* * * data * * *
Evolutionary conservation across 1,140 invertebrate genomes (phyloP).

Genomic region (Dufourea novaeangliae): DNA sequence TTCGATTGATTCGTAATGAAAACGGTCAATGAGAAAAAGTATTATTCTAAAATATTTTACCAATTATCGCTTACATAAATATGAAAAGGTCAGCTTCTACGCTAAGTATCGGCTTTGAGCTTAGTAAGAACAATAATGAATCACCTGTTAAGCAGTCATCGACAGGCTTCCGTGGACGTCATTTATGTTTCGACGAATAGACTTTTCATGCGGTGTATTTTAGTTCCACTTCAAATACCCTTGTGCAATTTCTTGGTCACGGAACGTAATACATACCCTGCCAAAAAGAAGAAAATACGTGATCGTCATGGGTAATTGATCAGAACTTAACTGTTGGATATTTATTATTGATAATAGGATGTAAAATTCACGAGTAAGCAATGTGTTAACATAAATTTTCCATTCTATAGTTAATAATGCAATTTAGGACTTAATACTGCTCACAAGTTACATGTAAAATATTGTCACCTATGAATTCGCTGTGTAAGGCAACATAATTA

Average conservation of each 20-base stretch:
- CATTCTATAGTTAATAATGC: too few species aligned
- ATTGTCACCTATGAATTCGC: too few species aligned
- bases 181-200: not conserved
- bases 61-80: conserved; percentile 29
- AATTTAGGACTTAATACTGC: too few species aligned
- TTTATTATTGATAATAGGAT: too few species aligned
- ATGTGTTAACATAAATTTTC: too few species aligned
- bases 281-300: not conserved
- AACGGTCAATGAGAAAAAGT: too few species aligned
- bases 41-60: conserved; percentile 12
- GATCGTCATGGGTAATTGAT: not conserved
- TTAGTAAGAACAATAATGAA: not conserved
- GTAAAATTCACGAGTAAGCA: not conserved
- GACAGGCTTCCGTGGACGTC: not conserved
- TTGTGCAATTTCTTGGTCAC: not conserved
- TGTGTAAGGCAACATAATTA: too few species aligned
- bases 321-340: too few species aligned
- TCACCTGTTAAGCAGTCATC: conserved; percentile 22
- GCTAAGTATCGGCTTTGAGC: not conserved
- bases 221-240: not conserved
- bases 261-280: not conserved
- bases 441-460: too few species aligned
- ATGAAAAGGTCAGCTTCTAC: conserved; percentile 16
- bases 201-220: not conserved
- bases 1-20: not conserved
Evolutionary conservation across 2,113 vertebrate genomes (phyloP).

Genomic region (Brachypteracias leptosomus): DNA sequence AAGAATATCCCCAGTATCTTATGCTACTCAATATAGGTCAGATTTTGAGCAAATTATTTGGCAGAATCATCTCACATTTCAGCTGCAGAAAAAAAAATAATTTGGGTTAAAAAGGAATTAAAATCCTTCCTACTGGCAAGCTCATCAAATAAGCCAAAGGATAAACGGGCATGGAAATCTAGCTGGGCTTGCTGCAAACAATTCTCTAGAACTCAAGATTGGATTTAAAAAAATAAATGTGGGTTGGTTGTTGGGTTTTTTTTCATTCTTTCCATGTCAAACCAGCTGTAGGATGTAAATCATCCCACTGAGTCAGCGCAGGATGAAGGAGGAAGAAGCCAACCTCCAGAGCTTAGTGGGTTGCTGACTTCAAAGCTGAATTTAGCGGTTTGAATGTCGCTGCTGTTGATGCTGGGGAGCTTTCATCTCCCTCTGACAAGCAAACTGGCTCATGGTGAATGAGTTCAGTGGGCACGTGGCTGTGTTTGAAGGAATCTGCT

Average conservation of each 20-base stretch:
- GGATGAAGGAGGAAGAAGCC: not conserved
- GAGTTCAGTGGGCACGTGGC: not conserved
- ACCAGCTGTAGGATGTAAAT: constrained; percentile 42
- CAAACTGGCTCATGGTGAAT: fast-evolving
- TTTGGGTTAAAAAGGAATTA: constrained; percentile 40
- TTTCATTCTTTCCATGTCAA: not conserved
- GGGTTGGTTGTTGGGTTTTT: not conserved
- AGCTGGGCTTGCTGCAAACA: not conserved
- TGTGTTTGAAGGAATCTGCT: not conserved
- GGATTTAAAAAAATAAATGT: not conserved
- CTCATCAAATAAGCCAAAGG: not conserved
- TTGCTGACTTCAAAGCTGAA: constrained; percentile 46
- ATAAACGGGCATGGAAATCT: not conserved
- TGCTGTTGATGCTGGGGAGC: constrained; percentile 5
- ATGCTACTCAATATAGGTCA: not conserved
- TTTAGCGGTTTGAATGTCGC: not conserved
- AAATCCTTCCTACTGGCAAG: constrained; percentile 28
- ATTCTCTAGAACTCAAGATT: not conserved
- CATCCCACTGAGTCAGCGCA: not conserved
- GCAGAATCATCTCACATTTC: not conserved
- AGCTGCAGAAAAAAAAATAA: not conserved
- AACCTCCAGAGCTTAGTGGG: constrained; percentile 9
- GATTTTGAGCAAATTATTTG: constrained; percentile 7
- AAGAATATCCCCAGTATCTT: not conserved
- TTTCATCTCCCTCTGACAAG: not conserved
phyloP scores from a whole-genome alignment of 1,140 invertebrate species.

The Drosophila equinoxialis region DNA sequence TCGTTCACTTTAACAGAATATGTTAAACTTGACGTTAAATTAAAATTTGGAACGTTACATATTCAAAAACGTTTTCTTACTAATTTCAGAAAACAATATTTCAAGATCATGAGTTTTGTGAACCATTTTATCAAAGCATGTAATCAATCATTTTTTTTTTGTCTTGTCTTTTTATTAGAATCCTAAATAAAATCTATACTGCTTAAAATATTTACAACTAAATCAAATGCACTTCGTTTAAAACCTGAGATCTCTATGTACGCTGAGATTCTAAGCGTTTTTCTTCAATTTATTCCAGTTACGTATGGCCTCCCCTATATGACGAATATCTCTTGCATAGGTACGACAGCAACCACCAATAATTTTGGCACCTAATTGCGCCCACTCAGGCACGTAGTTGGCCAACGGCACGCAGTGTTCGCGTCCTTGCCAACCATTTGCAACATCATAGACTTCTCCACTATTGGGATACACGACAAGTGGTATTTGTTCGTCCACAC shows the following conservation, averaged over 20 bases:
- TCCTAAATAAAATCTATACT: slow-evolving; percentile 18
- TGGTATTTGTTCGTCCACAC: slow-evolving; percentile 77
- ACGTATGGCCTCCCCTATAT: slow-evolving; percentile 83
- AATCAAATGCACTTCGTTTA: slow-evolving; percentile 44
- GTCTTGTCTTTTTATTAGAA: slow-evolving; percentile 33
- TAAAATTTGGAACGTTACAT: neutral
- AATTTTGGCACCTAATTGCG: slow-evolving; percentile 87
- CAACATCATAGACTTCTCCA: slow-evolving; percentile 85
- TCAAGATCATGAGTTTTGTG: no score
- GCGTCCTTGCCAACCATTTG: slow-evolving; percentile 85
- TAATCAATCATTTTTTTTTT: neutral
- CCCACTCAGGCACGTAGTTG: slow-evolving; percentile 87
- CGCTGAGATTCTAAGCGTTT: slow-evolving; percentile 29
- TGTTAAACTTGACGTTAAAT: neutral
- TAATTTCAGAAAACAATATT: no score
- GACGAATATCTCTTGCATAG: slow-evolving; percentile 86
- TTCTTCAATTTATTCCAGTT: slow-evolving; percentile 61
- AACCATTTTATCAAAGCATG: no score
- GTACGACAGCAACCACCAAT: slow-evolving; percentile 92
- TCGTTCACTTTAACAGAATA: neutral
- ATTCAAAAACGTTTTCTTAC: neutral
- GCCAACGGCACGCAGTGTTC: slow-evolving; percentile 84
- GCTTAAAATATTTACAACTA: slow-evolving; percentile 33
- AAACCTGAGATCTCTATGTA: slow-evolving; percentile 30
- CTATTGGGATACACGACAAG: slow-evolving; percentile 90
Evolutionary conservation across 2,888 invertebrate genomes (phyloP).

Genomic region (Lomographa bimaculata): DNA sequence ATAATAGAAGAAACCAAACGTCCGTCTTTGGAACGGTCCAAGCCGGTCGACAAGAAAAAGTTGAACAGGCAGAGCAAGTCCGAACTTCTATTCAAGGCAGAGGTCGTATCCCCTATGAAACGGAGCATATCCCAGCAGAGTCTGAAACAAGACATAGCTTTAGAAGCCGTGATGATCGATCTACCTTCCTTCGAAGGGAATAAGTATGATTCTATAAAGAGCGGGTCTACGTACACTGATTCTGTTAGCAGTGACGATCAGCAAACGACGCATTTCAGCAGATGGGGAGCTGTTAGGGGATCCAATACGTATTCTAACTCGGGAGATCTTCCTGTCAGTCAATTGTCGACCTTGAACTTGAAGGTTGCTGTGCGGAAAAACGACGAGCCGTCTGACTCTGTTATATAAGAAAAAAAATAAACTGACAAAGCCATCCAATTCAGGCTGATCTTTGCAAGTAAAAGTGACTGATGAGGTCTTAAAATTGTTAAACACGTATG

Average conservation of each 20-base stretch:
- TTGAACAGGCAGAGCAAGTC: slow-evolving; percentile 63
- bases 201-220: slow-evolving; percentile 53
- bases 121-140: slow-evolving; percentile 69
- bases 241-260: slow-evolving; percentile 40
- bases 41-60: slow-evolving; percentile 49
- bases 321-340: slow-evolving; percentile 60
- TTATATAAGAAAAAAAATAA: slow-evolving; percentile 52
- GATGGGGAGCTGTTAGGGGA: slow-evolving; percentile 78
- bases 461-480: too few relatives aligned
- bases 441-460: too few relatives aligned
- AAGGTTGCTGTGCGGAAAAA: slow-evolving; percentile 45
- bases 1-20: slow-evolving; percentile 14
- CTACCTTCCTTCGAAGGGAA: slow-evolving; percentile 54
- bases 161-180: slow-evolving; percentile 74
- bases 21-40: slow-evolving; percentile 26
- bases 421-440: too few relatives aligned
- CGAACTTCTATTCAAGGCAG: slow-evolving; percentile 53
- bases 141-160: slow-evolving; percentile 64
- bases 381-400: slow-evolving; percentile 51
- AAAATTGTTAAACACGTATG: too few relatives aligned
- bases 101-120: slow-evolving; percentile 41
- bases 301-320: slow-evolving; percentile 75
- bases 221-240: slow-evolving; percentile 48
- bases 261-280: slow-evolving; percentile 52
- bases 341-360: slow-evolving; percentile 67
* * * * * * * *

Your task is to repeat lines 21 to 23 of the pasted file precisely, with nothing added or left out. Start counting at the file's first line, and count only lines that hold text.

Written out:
- TCACCTGTTAAGCAGTCATC: conserved; percentile 22
- GCTAAGTATCGGCTTTGAGC: not conserved
- bases 221-240: not conserved